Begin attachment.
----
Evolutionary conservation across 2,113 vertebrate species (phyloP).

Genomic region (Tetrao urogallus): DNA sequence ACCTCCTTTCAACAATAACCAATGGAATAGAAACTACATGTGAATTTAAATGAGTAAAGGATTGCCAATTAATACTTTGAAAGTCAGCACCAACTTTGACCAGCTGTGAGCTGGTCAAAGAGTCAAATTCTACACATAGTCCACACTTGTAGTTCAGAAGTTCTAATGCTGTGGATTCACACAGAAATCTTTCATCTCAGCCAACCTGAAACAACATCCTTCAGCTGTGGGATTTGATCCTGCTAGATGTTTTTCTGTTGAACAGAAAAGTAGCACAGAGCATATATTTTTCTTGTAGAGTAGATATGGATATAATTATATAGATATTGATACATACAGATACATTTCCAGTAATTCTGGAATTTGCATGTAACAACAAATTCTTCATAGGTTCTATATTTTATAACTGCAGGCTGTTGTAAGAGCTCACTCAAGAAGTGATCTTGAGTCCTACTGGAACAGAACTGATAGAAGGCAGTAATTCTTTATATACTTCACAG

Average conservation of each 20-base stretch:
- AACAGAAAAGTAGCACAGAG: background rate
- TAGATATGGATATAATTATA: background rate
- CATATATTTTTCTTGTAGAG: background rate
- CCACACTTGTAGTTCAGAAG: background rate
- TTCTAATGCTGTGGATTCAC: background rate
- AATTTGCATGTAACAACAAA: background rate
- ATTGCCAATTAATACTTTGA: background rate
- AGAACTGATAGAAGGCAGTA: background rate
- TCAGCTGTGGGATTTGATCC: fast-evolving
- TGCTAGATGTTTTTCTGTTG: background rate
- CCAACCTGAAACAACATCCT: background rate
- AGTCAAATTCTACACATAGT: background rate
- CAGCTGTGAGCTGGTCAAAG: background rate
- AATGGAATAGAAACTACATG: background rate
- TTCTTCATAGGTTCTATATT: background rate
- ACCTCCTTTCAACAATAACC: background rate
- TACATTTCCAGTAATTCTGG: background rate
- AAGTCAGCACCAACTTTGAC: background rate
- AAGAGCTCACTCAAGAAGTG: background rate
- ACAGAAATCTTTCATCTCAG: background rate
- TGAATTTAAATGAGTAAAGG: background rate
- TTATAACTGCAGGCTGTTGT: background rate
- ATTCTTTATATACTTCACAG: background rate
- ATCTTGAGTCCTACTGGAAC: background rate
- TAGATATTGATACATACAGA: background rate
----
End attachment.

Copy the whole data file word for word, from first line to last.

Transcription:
Evolutionary conservation across 2,113 vertebrate species (phyloP).

Genomic region (Tetrao urogallus): DNA sequence ACCTCCTTTCAACAATAACCAATGGAATAGAAACTACATGTGAATTTAAATGAGTAAAGGATTGCCAATTAATACTTTGAAAGTCAGCACCAACTTTGACCAGCTGTGAGCTGGTCAAAGAGTCAAATTCTACACATAGTCCACACTTGTAGTTCAGAAGTTCTAATGCTGTGGATTCACACAGAAATCTTTCATCTCAGCCAACCTGAAACAACATCCTTCAGCTGTGGGATTTGATCCTGCTAGATGTTTTTCTGTTGAACAGAAAAGTAGCACAGAGCATATATTTTTCTTGTAGAGTAGATATGGATATAATTATATAGATATTGATACATACAGATACATTTCCAGTAATTCTGGAATTTGCATGTAACAACAAATTCTTCATAGGTTCTATATTTTATAACTGCAGGCTGTTGTAAGAGCTCACTCAAGAAGTGATCTTGAGTCCTACTGGAACAGAACTGATAGAAGGCAGTAATTCTTTATATACTTCACAG

Average conservation of each 20-base stretch:
- AACAGAAAAGTAGCACAGAG: background rate
- TAGATATGGATATAATTATA: background rate
- CATATATTTTTCTTGTAGAG: background rate
- CCACACTTGTAGTTCAGAAG: background rate
- TTCTAATGCTGTGGATTCAC: background rate
- AATTTGCATGTAACAACAAA: background rate
- ATTGCCAATTAATACTTTGA: background rate
- AGAACTGATAGAAGGCAGTA: background rate
- TCAGCTGTGGGATTTGATCC: fast-evolving
- TGCTAGATGTTTTTCTGTTG: background rate
- CCAACCTGAAACAACATCCT: background rate
- AGTCAAATTCTACACATAGT: background rate
- CAGCTGTGAGCTGGTCAAAG: background rate
- AATGGAATAGAAACTACATG: background rate
- TTCTTCATAGGTTCTATATT: background rate
- ACCTCCTTTCAACAATAACC: background rate
- TACATTTCCAGTAATTCTGG: background rate
- AAGTCAGCACCAACTTTGAC: background rate
- AAGAGCTCACTCAAGAAGTG: background rate
- ACAGAAATCTTTCATCTCAG: background rate
- TGAATTTAAATGAGTAAAGG: background rate
- TTATAACTGCAGGCTGTTGT: background rate
- ATTCTTTATATACTTCACAG: background rate
- ATCTTGAGTCCTACTGGAAC: background rate
- TAGATATTGATACATACAGA: background rate